Although words like scientific or science were altogether frequently used with regards of the scholarly endeavors of the ladies and gentlemen of the early 19th Century (yes, there were ladies too that dabbled into the sciences, even if sometimes it was only to write about the spectacular discoveries and controversies of their time), the term scientist has been officially coined in 1834 by William Whewell. A man truly blessed in the art of words, being credited with coining a lot of other famous words like anode and physicist, he proposed the word in a review of a science popularization book written by one Mrs. Somerville. The circumstance of how this came to be is masterly imparted to us by Sydney Ross in a superb historical account of the word scientist, published in 1962.

For the rounded scientist or for the merely curious, I truly recommend the lecture of the referenced papers. They’re delightful!

94 - Copy

Reference 1. [Whewell W] (1834). Art. III. [Review of] On the Connexion of the Physical Sciences. By Mrs. Somerville. The Quarterly Review, 51: 58-61. FULLTEXT PDF at GoogleBooks

Reference 2. Ross S (1962). Scientist: The story of a word, Annals of Science, 18:2, 65-85, DOI: 10.1080/00033796200202722. FREE FULLTEXT PDF

P.S. I checked and Wikipedia is correct with the following statement:

“To be exact, the person coined the term scientist was referred to in Whewell 1834 only as “some ingenious gentleman.” Ross added a comment that this “some ingenious gentleman” was Whewell himself, without giving the reason for the identification. Ross 1962, p.72.”

Even if, by some very slim chance, the “ingenious gentleman” was not Whewell himself, Whewell did propose the term scientist in a more formal manner six years later in 1840 bringing more than just linguistic justifications, like the diversity of those engaged in scientific endeavors and how they don’t call themselves natural philosophers anymore.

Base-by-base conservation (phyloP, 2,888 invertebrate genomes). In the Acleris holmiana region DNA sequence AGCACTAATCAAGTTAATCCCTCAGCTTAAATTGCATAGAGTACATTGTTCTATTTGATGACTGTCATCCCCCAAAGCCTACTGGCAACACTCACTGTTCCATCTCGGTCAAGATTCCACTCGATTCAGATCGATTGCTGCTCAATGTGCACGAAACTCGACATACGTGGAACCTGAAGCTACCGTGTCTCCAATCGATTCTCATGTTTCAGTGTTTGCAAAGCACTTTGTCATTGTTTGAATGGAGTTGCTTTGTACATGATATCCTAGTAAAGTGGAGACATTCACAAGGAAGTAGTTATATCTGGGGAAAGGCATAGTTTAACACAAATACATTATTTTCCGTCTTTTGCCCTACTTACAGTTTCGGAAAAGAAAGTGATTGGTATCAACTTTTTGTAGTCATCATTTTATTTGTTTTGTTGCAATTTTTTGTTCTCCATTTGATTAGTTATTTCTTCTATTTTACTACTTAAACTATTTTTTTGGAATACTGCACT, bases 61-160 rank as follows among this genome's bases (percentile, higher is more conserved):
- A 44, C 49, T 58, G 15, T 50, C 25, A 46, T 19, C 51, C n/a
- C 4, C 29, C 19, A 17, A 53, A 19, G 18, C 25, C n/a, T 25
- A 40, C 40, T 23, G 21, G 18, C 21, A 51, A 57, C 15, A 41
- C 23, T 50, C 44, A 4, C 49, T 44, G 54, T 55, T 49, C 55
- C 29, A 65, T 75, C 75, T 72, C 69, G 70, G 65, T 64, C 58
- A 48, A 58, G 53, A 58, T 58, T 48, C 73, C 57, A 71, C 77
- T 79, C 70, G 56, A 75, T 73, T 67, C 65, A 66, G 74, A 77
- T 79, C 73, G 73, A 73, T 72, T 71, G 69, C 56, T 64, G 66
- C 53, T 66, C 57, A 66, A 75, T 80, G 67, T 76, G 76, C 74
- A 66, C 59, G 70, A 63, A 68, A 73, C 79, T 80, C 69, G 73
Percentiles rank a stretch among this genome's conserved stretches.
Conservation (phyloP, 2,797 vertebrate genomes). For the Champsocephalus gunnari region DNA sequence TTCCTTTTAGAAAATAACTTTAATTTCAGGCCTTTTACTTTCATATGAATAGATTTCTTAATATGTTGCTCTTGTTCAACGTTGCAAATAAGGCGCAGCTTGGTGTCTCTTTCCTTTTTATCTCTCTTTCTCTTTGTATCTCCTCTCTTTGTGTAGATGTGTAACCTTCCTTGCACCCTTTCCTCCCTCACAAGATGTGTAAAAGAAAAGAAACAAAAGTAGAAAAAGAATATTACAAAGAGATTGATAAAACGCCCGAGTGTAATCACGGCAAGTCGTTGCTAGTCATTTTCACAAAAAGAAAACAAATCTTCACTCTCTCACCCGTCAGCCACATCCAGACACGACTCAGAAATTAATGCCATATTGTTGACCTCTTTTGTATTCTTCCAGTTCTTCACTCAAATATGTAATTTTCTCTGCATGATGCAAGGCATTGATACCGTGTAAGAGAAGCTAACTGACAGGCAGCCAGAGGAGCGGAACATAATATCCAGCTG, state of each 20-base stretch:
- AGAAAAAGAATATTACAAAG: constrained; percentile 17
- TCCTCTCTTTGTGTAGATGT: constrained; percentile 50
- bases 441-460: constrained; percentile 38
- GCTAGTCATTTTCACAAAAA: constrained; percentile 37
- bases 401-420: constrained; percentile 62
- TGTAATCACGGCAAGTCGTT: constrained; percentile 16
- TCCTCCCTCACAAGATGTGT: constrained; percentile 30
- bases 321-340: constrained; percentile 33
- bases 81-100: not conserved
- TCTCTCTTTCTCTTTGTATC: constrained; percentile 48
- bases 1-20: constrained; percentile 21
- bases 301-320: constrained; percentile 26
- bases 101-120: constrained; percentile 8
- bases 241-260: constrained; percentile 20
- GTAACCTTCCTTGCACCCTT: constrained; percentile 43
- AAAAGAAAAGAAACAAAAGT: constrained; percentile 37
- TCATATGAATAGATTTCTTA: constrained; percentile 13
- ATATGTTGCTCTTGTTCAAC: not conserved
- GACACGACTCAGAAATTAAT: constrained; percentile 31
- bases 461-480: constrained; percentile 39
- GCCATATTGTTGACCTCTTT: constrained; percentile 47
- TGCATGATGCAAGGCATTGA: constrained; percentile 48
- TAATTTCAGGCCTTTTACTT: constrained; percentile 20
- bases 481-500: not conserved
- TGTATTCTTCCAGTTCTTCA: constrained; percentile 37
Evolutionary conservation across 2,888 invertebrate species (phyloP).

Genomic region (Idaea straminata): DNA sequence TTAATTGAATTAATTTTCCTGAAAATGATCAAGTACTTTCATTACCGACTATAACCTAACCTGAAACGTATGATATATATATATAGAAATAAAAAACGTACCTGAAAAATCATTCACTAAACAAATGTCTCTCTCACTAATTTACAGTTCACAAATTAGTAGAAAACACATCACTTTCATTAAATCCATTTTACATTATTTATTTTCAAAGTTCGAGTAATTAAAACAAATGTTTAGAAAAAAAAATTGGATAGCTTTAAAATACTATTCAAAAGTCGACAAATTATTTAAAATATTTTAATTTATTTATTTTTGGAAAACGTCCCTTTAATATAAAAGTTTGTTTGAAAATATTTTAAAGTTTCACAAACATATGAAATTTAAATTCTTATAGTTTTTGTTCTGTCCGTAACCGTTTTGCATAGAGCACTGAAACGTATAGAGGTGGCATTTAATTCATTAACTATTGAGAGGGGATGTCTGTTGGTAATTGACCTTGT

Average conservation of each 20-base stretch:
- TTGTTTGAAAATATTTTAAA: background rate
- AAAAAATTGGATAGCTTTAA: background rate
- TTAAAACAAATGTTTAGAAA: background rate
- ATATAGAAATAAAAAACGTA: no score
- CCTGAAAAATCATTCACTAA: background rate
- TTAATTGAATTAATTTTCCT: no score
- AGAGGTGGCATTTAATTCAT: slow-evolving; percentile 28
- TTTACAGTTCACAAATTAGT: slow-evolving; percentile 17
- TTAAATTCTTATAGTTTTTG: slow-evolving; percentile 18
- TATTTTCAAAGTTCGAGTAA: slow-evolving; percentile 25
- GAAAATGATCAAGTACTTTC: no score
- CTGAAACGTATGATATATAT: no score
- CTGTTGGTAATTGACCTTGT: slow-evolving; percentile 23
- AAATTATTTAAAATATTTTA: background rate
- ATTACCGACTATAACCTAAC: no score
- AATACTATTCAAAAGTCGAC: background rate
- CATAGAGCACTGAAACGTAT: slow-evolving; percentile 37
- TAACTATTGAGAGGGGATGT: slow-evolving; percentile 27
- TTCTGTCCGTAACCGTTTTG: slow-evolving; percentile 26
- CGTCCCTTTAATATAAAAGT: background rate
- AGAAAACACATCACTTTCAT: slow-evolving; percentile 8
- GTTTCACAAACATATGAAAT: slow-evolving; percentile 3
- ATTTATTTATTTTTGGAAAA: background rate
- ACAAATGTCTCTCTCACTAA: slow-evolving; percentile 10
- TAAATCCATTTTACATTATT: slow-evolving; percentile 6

By Neuronicus, 9 August 2016

64% of psychology studies from 2008 could not be replicated

Free clipart from www.cliparthut.com
Free clipart from http://www.cliparthut.com

It’s not everyday that you are told – nay, proven! – that you cannot trust more than half of the published peer-reviewed work in your field. For nitpickers, I am using the word “proven” in its scientific sense, and not the philosophical “well, nothing can be technically really proven, etc…”

In an astonishing feat of collaboration, 270 psychologists from all over the world replicated 100 of the most prominent studies in their field, as published in 2008 in 3 leading journals: Psychological Science (leading journal in all psychology), Journal of Personality and Social Psychology (leading journal in social psychology), and Journal of Experimental Psychology: Learning, Memory, and Cognition (leading journal in cognitive psychology). All this without any formal funding! That’s right, no pay, no money, no grant (there was some philanthropy involved, after all, things cost). Moreover, they invited the original authors to take part in the replication process. Replication is possibly the most important step in any scientific endeavor; without it, you may have an interesting observation, but not a scientific fact. (Yes, I know, the investigation of some weird things that happen only once is still science. But a psychology study does not a Comet Shoemaker–Levy 9 make)

Results: 64% of the studies failed the replication test. Namely, 74% social psychology studies and 50% cognitive psychology studies failed to show significant results as originally published.

What does it mean? That the researchers intentionally faked their results? Not at all. Most likely the effects were very subtle and they were inflated by reporting biases fueled by the academic pressure and the journals’ policy to publish only positive results. Is this a plague that affects only psychology? Again, not at all; be on the lookout for a similar endeavor in cancer research and rumor has it that the preliminary results are equally scary.

There would be more to say, but I will leave you in the eloquent words of the authors themselves (p. aac4716-7):

“Humans desire certainty, and science infrequently provides it. […]. Accumulating evidence is the scientific community’s method of self-correction and is the best available option for achieving that ultimate goal: truth.”

Reference: Open Science Collaboration (28 August 2015). PSYCHOLOGY. Estimating the reproducibility of psychological science. Science, 349(6251):aac4716. doi: 10.1126/science.aac4716. Article | PDF | Science Cover | The Guardian cover | IFLS cover | Decision Science cover

By Neuronicus, 13 October 2015